- Does the practice of mothers working in the labor force have a negative effect on their children's motivation and academic achievement?
- Are there gender differences favoring boys in science and mathematics achievement and in science and mathematics self-beliefs?
- Are there differences in the academic self-beliefs of African American students and academic self-beliefs of White students?
- Are multiculturally-based curricular practices superior to traditional curricular practices in fostering the students' academic motivation?
- Is the educational practice of mainstreaming superior to the traditional practice of tracking in developing and maintaining children's academic motivation?
- Do teachers' expectations have any measureable effect on student motivation?
- Do classroom teachers engage in instructional strategies and practices that favor boys over girls?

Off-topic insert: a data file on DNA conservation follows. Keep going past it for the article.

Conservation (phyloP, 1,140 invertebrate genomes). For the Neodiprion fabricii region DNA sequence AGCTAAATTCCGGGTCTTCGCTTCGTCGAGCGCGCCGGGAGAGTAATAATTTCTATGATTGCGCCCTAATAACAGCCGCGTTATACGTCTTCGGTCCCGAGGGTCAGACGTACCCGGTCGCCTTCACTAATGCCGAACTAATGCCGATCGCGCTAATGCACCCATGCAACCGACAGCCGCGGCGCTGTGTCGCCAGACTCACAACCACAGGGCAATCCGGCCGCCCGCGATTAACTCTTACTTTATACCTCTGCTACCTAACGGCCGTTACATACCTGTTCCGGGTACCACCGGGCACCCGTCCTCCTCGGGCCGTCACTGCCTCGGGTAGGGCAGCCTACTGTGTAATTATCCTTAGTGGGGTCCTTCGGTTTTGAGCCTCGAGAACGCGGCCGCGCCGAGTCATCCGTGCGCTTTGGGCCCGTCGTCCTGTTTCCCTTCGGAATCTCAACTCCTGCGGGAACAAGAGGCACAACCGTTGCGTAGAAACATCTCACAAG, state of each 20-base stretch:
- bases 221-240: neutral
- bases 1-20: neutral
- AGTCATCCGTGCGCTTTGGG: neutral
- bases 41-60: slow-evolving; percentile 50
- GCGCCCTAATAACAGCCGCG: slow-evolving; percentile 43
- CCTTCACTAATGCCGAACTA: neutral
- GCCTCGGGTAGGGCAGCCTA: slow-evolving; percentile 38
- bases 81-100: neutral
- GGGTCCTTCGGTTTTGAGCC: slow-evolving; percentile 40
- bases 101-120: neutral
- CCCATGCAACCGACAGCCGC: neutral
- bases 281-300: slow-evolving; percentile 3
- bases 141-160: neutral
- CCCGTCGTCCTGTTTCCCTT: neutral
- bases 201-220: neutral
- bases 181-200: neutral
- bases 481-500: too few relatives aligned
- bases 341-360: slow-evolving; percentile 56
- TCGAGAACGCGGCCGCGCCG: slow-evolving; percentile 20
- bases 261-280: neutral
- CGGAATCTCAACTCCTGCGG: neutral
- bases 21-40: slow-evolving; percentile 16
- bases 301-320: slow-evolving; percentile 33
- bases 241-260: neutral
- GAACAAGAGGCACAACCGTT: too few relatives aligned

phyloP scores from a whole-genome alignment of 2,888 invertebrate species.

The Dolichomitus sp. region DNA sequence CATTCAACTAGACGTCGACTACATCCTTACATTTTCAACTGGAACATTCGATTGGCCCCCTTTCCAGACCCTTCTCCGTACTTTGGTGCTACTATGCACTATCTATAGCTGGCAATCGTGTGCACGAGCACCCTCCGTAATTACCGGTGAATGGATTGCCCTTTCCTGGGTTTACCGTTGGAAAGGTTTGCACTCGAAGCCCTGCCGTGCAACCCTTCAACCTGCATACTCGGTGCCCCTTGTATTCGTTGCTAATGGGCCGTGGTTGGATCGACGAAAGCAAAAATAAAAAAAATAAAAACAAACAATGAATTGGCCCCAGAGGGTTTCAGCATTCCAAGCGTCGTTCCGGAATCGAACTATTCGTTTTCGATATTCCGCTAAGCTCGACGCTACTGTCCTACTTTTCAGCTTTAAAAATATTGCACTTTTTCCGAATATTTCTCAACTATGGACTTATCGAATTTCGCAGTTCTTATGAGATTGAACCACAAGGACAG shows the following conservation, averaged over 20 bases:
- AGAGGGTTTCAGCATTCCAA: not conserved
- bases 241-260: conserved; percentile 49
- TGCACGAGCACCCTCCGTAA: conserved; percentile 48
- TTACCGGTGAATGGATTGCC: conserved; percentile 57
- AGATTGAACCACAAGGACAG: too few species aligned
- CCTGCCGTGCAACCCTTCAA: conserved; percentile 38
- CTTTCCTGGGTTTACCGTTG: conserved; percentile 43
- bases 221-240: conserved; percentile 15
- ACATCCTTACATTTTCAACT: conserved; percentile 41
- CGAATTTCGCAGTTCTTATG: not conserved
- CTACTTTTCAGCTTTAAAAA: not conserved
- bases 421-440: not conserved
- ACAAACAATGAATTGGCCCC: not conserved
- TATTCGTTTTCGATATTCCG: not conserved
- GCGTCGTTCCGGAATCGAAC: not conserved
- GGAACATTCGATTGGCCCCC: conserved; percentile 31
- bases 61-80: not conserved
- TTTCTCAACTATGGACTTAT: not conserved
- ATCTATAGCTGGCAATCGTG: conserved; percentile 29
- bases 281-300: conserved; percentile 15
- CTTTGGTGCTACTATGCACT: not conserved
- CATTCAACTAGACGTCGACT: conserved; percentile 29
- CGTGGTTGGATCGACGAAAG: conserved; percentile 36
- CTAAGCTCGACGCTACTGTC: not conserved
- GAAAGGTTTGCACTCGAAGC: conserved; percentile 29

- To what extent can differences between Asian and Western students' achievement in mathematics be attributed to motivation?
- Is parental involvement in schooling a causal factor in children's motivation?
- Do all children possess an innate desire to learn?
- Do teachers' beliefs influence their instructional practices?
- Do schools and other educational institutions possess a "climate" or collective essence that either fosters or hinders student motivation and academic achievement?
- What are the primary reasons for students' lack of academic motivation in school?
- How do children learn from models?
- Do individuals have free will?